Four ways to help your organization engage girls in sports.
We all implicitly understand the value of sports participation — physical health, emotional well-being, life skills and values development. The problem is girls are not enrolling. According to research published by the Aspen Institute in 2020, only one in three girls between the ages of six and 12 are participating in sports. We need to engage our communities and improve enrollment from the early years so girls can reach their full potential through the benefits of sports participation.
Here are four ways to help your organization engage girls in sports:
1. Engage Your Girls
One of the most important aspects of sports participation that will keep girls enrolled is the community it provides. The programming should be fun, engaging and supportive while teaching both the skills and values of sport. Improving the experience for the girls in your community begins with how you prepare your coaches for their role in program delivery.
2. Engage Your Coaches
Offer your coaches the tools for success. Most of your coaches are volunteers. Make their job about the time with their athletes through off-loading their preparation requirements. This is paramount to your program’s success. Providing materials on general coaching methods and sport-specific content that is easy to access and implement will make their commitment more manageable and enjoyable. A better prepared and engaged coach leads to more empowered and committed participants.
3. Engage Your Parents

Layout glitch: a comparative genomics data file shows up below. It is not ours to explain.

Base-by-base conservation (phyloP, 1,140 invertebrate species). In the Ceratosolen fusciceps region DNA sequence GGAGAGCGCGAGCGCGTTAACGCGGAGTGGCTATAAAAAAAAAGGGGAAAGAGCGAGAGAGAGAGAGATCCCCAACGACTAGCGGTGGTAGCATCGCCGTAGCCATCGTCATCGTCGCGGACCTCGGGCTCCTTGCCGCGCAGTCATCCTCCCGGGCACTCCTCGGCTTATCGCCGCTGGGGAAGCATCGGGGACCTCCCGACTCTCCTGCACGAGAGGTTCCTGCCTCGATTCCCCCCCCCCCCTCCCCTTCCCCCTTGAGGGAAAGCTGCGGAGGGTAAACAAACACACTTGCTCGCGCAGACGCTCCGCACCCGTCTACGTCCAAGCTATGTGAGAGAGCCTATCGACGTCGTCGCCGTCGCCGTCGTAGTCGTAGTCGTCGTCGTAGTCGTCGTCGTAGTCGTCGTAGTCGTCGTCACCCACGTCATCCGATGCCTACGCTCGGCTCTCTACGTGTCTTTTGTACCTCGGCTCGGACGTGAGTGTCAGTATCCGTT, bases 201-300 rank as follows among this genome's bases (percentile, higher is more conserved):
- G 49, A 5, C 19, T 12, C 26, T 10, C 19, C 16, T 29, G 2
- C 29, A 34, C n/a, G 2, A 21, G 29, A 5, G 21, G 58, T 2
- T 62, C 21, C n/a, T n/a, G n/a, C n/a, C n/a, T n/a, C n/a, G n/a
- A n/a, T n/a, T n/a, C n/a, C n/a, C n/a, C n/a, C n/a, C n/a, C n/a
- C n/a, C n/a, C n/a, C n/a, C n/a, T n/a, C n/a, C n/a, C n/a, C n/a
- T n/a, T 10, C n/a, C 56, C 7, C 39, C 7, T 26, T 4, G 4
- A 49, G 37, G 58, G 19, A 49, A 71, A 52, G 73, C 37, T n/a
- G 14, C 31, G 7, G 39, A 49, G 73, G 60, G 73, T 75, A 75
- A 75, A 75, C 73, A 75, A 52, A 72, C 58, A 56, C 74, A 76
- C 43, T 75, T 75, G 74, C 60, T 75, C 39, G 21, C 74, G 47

Girls can only enroll in programming with the support of their parent or guardian. We have found there is a lack of understanding surrounding the benefits of sports participation for young children, especially girls. Develop a communication strategy that educates your community about the various benefits of sports participation and why it’s important to begin while children are young. Make sure there are clear instructions on how to enroll, and present any organizational support that is available to make participation more accessible.
4. Engage Community Members
After creating your educational materials on the importance of sports participation for girls, reach out to influential community members who you believe can help with spreading your message. These can be individuals or organizations in the community who are better able to connect with the families you are looking to reach. Think outside the box — this could be anyone from a key member who you feel has a strong connection to a specific group in your service area, or a group of pediatricians who serve your community. The more people you have engaged in the conversation, the better the message will spread.
We are one large community working together to improve the lives of girls across the country. You and your organization can help to educate your community, parents and coaches on why it is important to engage girls in sports. Once girls are enrolled it’s our responsibility to provide them with an experience that keeps them coming back so they continue to receive all the benefits sports can provide.
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